When I first started, I used to do most of my sailing in Galveston Bay. This large protected body of water is notorious for its shallow bottom. It's mostly 15 feet deep. The only exception being the Houston Ship Channel that plows up the middle.
Most of the time we day-sailed our 19 ft Cape Dory Typhoon. Nice, simple to sail and hard to get into too much trouble with. If we ever ran it aground, you just hopped in and pushed it off.
One weekend we chartered a 30ft sloop. Frankly, I had no business doing this at this point in my sailing career, as will become clear later. My wife, Alice, an English friend, Andrew and I planned to sail down to Galveston, then go off shore in the Gulf. What we should have done is motored down the ship channel but muggins here decided that we would sail outside the channel. I had taken a nav course and felt I knew what I was doing.
To cut a long story short. I made a highly inaccurate fix and we ran aground on an oyster bed. I got the engine going and backed it off. It seemed to take a lot of power to get clear and in the process I bent the rudder post. The rudder was jammed to starboard. I dropped the hook when we drifted into deeper water.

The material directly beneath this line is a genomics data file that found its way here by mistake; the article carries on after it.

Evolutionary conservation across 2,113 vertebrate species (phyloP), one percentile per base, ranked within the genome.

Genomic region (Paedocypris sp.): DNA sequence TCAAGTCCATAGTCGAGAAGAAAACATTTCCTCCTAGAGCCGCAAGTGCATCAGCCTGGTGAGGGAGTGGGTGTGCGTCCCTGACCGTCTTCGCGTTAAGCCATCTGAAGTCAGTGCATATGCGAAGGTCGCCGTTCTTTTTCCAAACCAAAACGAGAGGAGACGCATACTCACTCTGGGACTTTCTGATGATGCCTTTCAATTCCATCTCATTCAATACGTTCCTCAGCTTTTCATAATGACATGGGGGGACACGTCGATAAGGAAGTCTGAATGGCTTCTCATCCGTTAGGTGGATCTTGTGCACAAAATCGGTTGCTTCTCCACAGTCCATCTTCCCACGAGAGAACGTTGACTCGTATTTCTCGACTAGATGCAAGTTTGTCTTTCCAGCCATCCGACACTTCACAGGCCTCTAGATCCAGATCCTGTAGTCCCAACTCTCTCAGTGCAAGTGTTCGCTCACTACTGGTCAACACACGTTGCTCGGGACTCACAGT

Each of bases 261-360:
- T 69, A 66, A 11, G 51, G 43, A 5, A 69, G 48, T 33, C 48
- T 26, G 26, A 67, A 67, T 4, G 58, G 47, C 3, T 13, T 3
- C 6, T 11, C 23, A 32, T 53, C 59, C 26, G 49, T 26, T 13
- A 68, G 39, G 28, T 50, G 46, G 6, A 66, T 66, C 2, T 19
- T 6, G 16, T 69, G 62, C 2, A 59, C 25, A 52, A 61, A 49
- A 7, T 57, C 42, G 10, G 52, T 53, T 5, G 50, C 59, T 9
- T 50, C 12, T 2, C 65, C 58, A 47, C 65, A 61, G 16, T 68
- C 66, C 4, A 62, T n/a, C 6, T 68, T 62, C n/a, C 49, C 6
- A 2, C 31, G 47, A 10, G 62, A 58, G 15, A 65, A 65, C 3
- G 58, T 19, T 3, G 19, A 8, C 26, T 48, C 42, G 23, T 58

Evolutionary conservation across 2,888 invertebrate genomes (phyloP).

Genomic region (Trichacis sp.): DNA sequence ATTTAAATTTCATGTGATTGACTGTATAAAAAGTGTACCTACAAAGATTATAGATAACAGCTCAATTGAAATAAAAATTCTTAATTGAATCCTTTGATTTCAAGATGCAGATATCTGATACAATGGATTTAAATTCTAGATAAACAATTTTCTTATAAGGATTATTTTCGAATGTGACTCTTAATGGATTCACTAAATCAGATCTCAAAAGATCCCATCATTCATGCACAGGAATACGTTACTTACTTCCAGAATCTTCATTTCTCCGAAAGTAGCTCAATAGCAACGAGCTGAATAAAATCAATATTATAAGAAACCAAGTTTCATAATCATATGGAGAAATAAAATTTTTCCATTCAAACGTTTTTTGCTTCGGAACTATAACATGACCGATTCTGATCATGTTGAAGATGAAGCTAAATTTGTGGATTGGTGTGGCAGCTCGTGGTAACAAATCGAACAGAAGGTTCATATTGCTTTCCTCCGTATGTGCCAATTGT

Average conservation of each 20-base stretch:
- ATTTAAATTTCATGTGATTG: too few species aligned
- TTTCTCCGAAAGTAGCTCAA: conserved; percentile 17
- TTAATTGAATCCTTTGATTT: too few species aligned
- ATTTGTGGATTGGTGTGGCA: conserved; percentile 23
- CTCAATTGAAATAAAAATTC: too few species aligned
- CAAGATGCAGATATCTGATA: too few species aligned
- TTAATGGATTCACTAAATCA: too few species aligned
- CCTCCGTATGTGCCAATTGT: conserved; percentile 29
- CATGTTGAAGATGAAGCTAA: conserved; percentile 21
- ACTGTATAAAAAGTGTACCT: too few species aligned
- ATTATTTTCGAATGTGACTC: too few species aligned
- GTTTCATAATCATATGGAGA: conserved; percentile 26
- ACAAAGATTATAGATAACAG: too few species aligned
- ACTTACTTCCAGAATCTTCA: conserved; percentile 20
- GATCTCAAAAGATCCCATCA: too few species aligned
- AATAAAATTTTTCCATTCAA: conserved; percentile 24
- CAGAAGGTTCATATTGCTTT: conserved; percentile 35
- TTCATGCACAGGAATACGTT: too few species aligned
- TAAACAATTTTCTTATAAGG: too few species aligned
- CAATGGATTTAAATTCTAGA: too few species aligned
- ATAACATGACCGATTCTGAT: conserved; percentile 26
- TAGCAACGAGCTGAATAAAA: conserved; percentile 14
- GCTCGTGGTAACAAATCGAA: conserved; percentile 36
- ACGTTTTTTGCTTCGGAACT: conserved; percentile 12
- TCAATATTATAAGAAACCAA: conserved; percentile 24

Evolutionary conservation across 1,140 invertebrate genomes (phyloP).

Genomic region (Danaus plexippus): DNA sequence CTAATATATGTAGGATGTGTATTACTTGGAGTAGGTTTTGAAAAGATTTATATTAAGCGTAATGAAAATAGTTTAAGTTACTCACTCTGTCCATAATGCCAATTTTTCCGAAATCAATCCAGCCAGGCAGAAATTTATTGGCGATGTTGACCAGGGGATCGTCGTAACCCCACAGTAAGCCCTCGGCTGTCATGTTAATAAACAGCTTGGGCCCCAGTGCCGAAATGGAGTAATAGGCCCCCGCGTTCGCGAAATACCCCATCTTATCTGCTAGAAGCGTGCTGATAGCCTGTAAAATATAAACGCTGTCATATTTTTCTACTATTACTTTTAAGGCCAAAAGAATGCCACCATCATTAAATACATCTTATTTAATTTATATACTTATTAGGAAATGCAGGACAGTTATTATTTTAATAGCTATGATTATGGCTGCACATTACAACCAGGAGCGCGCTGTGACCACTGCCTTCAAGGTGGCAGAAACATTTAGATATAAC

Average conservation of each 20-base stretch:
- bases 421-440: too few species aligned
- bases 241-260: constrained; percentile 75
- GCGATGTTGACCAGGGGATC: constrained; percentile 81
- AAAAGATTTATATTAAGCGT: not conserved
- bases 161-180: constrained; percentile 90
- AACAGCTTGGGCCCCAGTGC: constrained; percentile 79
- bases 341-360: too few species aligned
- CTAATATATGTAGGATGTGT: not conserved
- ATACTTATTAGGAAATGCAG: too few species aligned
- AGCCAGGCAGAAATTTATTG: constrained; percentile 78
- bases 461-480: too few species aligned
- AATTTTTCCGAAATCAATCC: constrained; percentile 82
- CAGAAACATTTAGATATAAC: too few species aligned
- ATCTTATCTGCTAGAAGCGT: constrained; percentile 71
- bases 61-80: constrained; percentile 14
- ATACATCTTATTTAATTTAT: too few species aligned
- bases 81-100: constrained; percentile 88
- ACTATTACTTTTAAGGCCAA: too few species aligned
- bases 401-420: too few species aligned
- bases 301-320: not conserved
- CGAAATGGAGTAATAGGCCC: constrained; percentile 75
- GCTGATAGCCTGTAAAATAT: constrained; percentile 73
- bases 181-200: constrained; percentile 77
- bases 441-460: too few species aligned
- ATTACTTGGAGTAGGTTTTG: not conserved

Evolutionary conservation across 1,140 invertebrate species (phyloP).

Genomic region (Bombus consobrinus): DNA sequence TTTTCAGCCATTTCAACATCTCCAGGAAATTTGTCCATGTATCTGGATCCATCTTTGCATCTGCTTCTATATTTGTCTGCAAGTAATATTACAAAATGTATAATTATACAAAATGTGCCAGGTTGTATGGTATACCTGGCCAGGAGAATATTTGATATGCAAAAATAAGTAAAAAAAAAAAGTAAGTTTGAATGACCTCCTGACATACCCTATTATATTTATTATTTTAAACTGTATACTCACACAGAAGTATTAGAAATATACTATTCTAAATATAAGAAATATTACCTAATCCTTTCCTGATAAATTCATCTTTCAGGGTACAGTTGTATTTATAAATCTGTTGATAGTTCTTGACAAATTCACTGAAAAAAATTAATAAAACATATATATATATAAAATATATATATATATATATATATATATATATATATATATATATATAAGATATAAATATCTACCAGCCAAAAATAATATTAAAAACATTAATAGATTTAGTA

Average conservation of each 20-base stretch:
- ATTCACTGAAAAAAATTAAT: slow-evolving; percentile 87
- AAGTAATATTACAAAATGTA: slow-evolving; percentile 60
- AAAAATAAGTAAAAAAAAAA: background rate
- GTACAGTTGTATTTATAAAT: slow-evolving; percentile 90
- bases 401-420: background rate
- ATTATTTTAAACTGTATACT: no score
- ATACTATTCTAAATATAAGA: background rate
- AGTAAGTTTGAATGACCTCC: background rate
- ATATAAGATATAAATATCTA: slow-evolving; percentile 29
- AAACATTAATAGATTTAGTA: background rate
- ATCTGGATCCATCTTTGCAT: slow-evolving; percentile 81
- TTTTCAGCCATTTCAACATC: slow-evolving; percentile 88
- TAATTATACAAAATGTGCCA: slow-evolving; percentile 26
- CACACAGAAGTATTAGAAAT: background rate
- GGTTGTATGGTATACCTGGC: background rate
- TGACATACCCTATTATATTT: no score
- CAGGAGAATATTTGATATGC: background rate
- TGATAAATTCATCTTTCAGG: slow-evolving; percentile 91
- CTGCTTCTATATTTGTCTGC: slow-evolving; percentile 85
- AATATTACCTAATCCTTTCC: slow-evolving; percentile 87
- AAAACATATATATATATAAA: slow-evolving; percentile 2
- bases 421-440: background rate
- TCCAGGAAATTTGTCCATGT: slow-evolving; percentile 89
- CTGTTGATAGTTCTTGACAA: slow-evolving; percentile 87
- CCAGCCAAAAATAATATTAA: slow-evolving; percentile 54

My second mistake was telling the crew the drop sail. They took this a bit literally and started to drop the jib. That would have been OK had it not been for the fact that it was a roller furling jib. If you have ever done this with the jib fully out, this was resulted in what is technically known as a bugger's muddle. Basically we were anchored with a flapping Genoa and abreast to the wind because the rudder was steering us across the wind.
My third mistake and this is the bit where in retrospect I felt like a total Muppet. I decided to get help and wait for it...I called Mayday. In my defense (and this is a slim excuse) I had never had any instruction on how to use a VHF and this is what i thought i was supposed to do. Fortunately, the Coast Guard determined that I was not in need of the Eastern Fleet and sent out a couple of Coast Guard auxiliaries in a fishing boat.
They helped us figure out how to get the sail furled and to make rudder steerable and we motored back. Fortunately they stayed at hand as after 30 minutes, smoke started pouring out of the engine.
The coasties threw us a tow, asked us to put on life jackets, stay on deck and towed us back to the marina. The pathetic remains of what little hubris I had left evaporated as we were towed past all of the restaurants in Kemah. I was on deck wearing the remaining life vest, which was a small child's size. The scene seemed to provide a lot of entertainment to the diners at the dozen restaurants we passed.